In all honesty, I now miss the days when she would call me everyday to catch up.

 

I'm not totally sure when our relationship began to change. However, two particular moments come to mind that made a big impact. The first was during my second year of residency when I was living at home for a few months. I was a preliminary General Surgery Resident at UCLA, having not matched into a program during medical school. I was busting my butt off to try to do a good job while also trying to suppress feelings of inadequacy and fear of an uncertain future. I came home one day when I was post-call (I did 30-hour calls every 3 days for over half of that year), and I must've looked like death because my mom looked worried and asked why I looked so tired. I told her I just had a rough call. She then proceeded to tell me, "You need to take care of yourself. You need to eat and get enough rest!"

She always tells me this. I swear I've heard it at least 5000 times during my lifetime, but for some reason, it particularly irritated me that day. I just lost it, and I yelled back at her "What do you want me to do?! YOU wanted me to go into medicine and become a doctor! Didn't you know that we'd have to go through all of this training for years?! YOU asked for this for me." I stormed off to my room to finally try and get some rest, but not before catching a glance of her face. She looked hurt. Confused. Unsure of what to do and how to navigate the situation. I didn't really care. I was so fed up and tired that the last thing I wanted to deal with was my mom "nagging" me again.

I replayed that moment in my head over and over for months. I don't remember the exact day I came to this realization, but it finally hit me that that post-call day was the moment I realized my mom cared for me more than she cared about my career. It may seem like a stupidly simple realization, but growing up with my mom, she was relentless in how hard she wanted to push me to become successful in my career. It was all she seemed to care about, and because of our lack of a deeper relationship, it appeared to me that she probably cared more about my career than she did about me as a person. That moment was the first time she EVER told me to slow down with how hard I worked. It was the start of a breakthrough for my eventual understanding of how much she loved me and cared for me.

 

 


Here's a second learning point for me as a parent: You can't push your kids into doing something you want them to do. Despite what you may think is best, your kids will develop with their own personalities and innate talents. They will make their own decisions and their own mistakes. You can give advice and help guide them, but that only comes after you've developed and maintained a strong relationship with them. They won't listen to you just because they're your kid. You won't be able to force them to fit the mold that you have in your head. Your job as a parent is to help them reach their full potential, whatever it may be. As a Christian, it's also my highest responsibility to help my future kids learn to love and serve God as best they can.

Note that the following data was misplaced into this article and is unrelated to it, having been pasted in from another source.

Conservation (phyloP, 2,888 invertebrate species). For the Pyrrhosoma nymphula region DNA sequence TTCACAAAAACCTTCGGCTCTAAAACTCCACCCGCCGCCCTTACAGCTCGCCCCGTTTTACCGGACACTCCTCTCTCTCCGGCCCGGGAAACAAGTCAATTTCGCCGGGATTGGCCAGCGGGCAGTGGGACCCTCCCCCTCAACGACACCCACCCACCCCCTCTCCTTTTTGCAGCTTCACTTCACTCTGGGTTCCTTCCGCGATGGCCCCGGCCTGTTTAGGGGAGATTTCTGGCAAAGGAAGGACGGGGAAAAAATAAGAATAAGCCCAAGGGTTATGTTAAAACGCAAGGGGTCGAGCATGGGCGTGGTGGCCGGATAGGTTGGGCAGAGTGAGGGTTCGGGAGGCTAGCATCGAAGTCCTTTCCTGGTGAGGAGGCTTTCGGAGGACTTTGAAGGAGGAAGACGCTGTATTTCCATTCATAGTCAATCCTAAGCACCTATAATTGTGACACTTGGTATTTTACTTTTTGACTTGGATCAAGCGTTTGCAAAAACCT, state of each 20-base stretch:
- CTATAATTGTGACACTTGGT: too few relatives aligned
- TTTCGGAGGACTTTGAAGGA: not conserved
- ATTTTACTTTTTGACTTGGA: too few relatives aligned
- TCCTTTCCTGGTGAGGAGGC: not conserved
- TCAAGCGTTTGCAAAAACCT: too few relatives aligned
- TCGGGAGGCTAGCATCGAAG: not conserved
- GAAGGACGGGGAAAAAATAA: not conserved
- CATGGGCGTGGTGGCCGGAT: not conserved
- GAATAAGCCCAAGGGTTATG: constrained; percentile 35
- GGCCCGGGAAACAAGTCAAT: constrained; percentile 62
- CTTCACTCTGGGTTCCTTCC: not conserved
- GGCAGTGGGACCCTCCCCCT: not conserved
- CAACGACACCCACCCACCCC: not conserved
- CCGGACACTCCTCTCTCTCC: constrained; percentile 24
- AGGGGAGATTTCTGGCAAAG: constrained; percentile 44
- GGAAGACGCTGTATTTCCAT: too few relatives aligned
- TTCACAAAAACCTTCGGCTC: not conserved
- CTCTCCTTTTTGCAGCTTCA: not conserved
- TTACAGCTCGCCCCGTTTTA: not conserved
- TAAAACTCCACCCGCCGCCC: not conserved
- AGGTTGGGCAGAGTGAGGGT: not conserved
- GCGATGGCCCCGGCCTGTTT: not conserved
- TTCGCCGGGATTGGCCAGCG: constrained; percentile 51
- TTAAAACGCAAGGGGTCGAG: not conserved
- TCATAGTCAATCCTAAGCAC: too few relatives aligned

The second breakthrough moment happened during my third year of residency. The girl I was dating around that time had just ended things right before my vacation. We were planning to go to the Grand Canyon together, but that obviously wasn't a possibility anymore. On a whim, I decided to ask my mom if she wanted to go. She happily agreed and moved around her work schedule to make time to go with me. We had a great time exploring the park along with Antelope Canyon nearby.

We ended up driving in the dark on our way back to LA. I had the music playing low so as not to bother my mom while she tried to get some rest. She couldn't sleep, so we sat there awkwardly not saying anything. Five minutes passed. Ten minutes. Twenty. I began thinking about all the things I could say to her. Many of the questions I had been meaning to ask her all of these years began coming to mind. I looked over at her resting with her eyes closed. It was the first time I had really gotten a good look at my mom for years (don't worry, my eyes were still on the road). She was getting older. Hairs were greying. Eyelids sagging. Despite that, she was actually pretty healthy. However, she obviously wouldn't be around forever, but when will she leave me?

Figuring I may never get the chance to ask her again, I started with simple questions about her life at the time. Then I asked her about life back in Vietnam. I asked about her journey to the United States. The sister she lost to pirates at sea. Her work. Her relationship with my dad. Her relationship with her siblings. The more I asked, the more I realized that I had no idea who she was at all. She started asking me questions about my life. Questions she had always asked before, but questions I never took the time to answer. In this moment, in the darkness, all I had was time. So I finally took the time to answer. I told her about my relationships. I told her about struggling at work. I told her what my impression of our family had been over the years. This ended up being one of the best conversations I had ever had with her.